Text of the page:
Jack Del Rio wasn't about to push the panic button about his offense's inability to score a touchdown, but there was clearly a heightened concern for the state of his team's kicking game.
Missed field goal attempts of 42 and 24 yards by rookie kicker Josh Scobee sabotaged two potential scoring drives by the Jaguars in their 16-5 loss to the Miami Dolphins Saturday night at Pro Player Stadium. The uncertainty of the kicking situation quickly vaulted to the top of the Jaguars' list of concerns.
"We're looking for somebody who can get that done for us. He'll have to do better than that if he's going to be our kicker," Del Rio said of Scobee, whose kickoffs were also disappointingly short.
Scobee, a fifth-round draft choice, will likely get a chance to redeem himself against the Tampa Bay Bucs on Friday night at Alltel Stadium. But it's also likely the Jaguars will search the ranks of available veteran kickers, though they may have to wait until teams begin making cuts before they can find a kicker capable of solving their woes.
"We were trying to trade field goals with them. They made theirs, we missed ours," Del Rio said in a capsule description of Saturday's game.
The Jaguars were last in the league in field goal percentage last season. Scobee is attempting to become the third consecutive rookie placekicker with whom the Jaguars would have begun the regular season. He was preceded by Hayden Epstein in 2002 and Seth Marler in '03.
Scobee cut the Dolphins' lead to 9-5 in the third quarter when he knocked home a 34-yard field goal. It followed a safety that was scored when rookie wide receiver Ernest Wilford blocked a Dolphins punt out of the back of the end zone.
The Jaguars offense obviously struggled to produce points, but Del Rio was not alarmed.
"I thought Byron (Leftwich) was fairly sharp. We had some (dropped passes) that hurt our ability to move the ball and we had some untimely penalties," Del Rio said.
"Win or lose, good start or not good start, we would be back to work on Monday. Certainly I want to score points. It's real clear where we broke down and we'll get it fixed," Del Rio added.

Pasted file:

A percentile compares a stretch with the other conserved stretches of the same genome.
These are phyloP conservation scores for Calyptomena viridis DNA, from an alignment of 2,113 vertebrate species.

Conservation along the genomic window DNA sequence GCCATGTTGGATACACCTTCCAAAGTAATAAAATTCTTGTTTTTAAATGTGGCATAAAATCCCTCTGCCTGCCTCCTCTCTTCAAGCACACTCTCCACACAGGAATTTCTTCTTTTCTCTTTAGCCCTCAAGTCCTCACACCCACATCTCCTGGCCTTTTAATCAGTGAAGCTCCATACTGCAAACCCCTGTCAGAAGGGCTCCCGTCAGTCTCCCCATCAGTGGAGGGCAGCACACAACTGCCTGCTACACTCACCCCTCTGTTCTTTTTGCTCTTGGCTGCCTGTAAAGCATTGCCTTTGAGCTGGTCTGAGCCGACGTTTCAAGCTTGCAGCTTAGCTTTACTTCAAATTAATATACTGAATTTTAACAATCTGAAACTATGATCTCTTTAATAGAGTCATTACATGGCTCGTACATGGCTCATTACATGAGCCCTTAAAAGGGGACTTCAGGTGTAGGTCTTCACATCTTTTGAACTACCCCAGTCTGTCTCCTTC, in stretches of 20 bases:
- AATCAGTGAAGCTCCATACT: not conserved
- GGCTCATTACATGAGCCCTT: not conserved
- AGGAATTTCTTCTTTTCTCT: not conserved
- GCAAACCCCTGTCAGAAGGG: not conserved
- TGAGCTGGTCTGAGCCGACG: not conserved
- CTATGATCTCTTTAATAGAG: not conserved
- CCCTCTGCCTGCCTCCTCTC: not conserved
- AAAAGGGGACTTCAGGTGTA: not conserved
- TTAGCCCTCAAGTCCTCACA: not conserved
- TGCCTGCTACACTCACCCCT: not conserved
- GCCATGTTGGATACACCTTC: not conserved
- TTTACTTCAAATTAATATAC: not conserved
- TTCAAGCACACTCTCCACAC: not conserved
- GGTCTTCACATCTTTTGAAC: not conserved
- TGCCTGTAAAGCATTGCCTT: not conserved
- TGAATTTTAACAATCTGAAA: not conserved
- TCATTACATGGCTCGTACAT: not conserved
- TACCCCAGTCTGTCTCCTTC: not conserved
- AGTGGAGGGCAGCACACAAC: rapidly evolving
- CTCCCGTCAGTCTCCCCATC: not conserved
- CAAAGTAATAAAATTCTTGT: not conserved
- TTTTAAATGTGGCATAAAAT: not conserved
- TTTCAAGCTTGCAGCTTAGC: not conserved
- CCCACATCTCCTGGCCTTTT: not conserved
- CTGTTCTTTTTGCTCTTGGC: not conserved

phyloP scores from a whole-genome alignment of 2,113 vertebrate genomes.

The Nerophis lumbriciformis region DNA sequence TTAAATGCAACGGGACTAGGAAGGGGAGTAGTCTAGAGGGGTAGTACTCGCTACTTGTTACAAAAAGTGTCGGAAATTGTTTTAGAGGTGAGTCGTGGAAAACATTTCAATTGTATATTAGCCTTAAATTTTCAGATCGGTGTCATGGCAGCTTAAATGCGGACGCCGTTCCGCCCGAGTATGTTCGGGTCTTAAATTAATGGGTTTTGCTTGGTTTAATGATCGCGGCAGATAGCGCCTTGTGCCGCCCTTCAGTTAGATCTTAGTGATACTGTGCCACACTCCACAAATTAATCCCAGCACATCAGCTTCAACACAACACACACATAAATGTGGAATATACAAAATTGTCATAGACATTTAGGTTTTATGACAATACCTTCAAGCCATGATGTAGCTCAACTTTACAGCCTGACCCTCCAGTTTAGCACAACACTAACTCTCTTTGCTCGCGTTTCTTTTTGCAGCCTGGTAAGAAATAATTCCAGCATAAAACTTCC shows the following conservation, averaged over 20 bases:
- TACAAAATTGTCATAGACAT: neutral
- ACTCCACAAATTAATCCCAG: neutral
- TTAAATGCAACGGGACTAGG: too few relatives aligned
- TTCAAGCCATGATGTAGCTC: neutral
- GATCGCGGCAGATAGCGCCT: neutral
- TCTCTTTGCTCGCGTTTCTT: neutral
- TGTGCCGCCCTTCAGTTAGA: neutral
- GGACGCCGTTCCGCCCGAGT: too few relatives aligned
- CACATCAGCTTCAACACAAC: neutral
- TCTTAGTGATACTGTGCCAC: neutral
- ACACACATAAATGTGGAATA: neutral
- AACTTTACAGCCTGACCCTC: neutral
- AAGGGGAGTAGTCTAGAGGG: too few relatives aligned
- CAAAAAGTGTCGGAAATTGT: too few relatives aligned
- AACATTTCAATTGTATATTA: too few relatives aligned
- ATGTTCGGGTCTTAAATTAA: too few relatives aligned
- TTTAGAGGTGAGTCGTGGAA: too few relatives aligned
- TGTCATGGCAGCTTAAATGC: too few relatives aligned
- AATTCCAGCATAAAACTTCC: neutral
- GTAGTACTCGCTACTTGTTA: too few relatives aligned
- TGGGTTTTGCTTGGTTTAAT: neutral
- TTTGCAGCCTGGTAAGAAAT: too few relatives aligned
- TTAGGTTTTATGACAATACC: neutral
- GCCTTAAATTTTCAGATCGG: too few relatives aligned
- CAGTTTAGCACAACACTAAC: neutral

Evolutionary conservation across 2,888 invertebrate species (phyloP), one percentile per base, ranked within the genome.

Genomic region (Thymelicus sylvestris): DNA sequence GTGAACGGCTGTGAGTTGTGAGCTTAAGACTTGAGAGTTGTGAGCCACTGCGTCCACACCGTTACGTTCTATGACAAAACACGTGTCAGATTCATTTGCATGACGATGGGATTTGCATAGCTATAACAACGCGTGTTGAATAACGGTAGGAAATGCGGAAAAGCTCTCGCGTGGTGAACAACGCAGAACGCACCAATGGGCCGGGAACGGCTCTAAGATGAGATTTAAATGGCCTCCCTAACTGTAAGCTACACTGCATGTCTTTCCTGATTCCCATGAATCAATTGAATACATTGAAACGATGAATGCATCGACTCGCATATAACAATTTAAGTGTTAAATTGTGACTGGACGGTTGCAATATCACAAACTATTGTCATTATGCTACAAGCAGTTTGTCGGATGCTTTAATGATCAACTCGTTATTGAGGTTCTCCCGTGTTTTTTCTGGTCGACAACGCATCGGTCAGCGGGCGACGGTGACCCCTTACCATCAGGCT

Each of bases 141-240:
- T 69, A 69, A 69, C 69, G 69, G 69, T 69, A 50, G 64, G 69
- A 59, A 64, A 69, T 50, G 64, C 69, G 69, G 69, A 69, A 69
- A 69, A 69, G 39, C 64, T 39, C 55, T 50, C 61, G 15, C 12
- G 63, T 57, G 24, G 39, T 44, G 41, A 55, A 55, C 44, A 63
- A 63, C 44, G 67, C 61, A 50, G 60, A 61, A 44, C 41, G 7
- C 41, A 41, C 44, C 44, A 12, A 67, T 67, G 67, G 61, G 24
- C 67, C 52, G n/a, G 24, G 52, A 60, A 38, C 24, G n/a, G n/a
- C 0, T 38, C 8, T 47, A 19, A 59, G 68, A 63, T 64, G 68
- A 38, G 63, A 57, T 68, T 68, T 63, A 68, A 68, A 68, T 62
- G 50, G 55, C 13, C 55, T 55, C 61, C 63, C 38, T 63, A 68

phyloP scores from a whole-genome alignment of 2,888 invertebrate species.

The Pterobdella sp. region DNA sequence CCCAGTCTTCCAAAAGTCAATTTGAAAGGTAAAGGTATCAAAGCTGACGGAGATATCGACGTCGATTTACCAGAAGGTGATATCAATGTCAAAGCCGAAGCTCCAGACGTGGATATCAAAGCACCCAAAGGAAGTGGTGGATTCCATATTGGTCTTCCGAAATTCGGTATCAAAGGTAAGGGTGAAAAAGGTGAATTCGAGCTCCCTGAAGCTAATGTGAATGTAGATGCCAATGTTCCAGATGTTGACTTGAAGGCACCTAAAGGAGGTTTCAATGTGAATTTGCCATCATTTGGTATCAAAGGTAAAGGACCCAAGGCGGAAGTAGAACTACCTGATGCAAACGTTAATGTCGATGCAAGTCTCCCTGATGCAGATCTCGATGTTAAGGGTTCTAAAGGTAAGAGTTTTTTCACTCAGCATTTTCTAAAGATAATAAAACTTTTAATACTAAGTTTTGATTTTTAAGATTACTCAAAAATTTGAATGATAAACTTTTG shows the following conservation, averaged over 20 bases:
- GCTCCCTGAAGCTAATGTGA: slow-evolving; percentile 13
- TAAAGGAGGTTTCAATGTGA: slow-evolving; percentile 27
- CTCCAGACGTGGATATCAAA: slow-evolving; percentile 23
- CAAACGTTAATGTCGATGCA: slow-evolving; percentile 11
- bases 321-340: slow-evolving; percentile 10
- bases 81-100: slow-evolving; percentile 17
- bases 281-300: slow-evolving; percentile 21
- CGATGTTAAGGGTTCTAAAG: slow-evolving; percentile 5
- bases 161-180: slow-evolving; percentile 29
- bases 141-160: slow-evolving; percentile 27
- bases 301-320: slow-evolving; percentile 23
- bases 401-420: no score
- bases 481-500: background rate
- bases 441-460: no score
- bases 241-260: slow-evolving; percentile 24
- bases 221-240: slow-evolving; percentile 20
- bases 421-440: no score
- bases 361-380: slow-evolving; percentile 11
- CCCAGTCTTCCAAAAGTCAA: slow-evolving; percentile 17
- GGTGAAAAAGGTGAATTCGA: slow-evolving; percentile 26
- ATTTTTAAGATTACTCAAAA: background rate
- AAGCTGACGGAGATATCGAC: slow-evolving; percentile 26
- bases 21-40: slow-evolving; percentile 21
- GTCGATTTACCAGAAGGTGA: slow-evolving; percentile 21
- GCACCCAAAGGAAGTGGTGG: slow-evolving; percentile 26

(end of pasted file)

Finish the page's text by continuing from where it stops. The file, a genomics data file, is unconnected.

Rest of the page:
Leftwich played through the first three-and-a-half series of the game. He was replaced in mid-series early in the second quarter, following a replay review that negated a fumble ruling in favor of an incomplete pass.
"We did a lot of good things. We understand it's preseason. You don't game-plan," said Leftwich, who completed four of eight passes for 43 yards and a 66.1 passer rating.
David Garrard quarterbacked the Jaguars through the second and third quarters. He completed seven of 12 pass attempts for 74 yards and a 76.4 passer rating.
Wide receiver Jimmy Smith did not play, the result of a sore back that held him out of practice last week. Del Rio maintained that the back injury is not a significant problem and that Smith would've played had it been a regular season game.
Running back Fred Taylor left the game after his second rushing attempt, a cut-back to the left that went for 42 yards. Clearly, the Jaguars were not the same with Taylor out of the lineup.
Tight end George Wrighster was the Jaguars' leading receiver, making three receptions for 52 yards. First-round pick Reggie Williams made one catch for eight yards.
"Daryl Smith; always around the ball. It was nice to see (Bobby McCray) come around the corner," Del Rio said in complimenting his second and seventh-round draft choices.
Smith intercepted a pass and defensed two others. McCray would've gotten credit for a sack had Dolphins quarterback A.J. Feeley not intentionally-grounded a pass attempt to avoid being sacked at the Miami two-yard line. McCray would be a major find for the Jaguars if he's able to help ease the team's desperate need at defensive end.
"I'll get myself in better condition and get ready to get more plays. I felt real comfortable out there," McCray said.
The Jaguars were playing without defensive ends Paul Spicer (foot sprain) and Tony Brackens (leg muscle tear). Defensive tackle Rob Meier was the Jaguars' starting left defensive end.
"We started good against the run. We need to get on the same number against the pass," middle linebacker Mike Peterson said in evaluating the defense's performance.
The Dolphins' lone touchdown of the game was scored against the Jaguars' third-string defense in the fourth quarter. Against the Jaguars' first-team defense, the Dolphins barely moved the ball on the ground, gaining only 12 yards rushing in the first half.
"Every game you play you want to win, but you know it doesn't count," Leftwich said of the preseason. "We'll put more things in. We'll game-plan more," he said of the game against the Bucs.
Doug Johnson was ineffective in his two series of action. Johnson completed none of his five pass attempts and was replaced by Quinn Gray for the Jaguars' final possession of the game. Gray completed six of seven pass attempts for 61 yards and moved the Jaguars to the Dolphins' three-yard line with just under two minutes to play in the game, but he threw incomplete in the end zone on fourth down.
"It's being demanded every day," Del Rio said when asked if he'll seek a greater sense of urgency from his offense this week, the final full week of training camp. "It was from day one and it will be throughout the season. We expect big things from our guys this season," he added.
Del Rio would seem content now to build on the little things he saw in his offense against the Dolphins.